Gov. Jerry Brown on Wednesday signed legislation extending California’s film and TV incentives to 2025. The tax credit program will continue to provide a total of $330 million in tax credits per year to eligible productions, with increased diversity efforts but little economic change from the existing scheme, which was set to expire in 2020.
Those credits represent the state’s effort to keep projects from decamping to New York, Atlanta, Canada and the U.K (a favorite for big-budget films) and to lure back television productions that had previously relocated. Although Georgia ($600 million in 2016) and New York ($420 million a year) dole out more and offer more lucrative credits, California’s program has been “highly successful,” according to a June 14 Milken Institute report.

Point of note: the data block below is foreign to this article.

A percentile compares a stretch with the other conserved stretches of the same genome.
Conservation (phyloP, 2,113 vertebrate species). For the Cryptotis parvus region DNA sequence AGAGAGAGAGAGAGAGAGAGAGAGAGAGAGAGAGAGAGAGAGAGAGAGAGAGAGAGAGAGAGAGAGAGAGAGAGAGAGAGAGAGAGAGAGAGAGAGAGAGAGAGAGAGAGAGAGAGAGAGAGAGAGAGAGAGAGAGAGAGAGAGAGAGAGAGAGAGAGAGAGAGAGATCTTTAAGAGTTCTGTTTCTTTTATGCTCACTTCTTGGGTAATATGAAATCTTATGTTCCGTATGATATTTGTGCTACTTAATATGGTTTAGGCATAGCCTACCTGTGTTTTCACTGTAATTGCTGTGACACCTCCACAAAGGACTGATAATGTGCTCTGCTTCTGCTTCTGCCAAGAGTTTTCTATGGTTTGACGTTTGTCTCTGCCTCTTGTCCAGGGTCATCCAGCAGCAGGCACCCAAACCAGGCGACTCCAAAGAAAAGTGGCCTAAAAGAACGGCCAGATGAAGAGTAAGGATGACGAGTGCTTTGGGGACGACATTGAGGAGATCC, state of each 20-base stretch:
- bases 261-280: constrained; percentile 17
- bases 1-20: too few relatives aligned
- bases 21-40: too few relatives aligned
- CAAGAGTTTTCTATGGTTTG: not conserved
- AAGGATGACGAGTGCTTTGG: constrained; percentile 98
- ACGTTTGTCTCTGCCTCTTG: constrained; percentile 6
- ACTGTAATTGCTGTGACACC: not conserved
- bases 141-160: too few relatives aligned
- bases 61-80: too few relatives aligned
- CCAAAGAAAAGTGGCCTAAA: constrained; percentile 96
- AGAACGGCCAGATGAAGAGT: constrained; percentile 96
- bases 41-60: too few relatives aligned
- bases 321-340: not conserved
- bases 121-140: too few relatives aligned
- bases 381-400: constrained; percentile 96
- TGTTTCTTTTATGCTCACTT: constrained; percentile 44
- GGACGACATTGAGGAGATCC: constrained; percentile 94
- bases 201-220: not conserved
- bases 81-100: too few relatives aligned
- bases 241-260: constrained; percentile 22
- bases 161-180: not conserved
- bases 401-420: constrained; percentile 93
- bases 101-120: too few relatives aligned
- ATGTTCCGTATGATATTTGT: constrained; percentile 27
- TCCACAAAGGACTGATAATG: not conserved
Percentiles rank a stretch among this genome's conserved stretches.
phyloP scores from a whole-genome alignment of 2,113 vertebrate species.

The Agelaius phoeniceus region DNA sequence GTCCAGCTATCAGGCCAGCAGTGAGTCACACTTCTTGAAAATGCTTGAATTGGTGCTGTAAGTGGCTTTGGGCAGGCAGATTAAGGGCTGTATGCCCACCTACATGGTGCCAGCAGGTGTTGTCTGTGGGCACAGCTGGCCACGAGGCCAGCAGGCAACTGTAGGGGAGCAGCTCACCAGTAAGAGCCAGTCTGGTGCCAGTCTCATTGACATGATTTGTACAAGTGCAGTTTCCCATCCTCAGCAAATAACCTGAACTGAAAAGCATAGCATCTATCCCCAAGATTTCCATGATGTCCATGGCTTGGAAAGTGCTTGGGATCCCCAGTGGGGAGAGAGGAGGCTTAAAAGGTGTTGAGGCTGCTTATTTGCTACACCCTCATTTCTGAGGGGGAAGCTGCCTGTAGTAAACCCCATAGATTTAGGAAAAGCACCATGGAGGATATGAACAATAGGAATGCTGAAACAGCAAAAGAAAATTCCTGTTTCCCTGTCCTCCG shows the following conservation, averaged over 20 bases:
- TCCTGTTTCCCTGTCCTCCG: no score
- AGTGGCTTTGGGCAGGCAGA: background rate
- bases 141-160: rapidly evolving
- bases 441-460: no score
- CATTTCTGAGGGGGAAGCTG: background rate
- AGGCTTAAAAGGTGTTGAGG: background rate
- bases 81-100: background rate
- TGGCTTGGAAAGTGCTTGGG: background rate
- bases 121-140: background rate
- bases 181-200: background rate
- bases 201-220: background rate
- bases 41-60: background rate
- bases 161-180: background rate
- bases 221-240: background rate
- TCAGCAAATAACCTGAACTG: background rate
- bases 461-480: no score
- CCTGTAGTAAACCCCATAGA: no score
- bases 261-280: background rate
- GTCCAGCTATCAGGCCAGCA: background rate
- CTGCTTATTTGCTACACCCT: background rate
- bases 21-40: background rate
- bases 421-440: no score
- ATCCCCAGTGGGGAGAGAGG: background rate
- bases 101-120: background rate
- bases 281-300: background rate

“As a coalition that represents working men and women of the entertainment industry, we are elated that the California film and television production tax credit program has been extended through 2025,” said the Entertainment Union Coalition, composed of the California IATSE Council, Directors Guild of America, International Brotherhood of Teamsters Local 399, Laborers International Union Local 724 and SAG-AFTRA. “Our members are those who lose when film and television production leaves this state and they are also the direct beneficiaries when it returns to and stays in California.”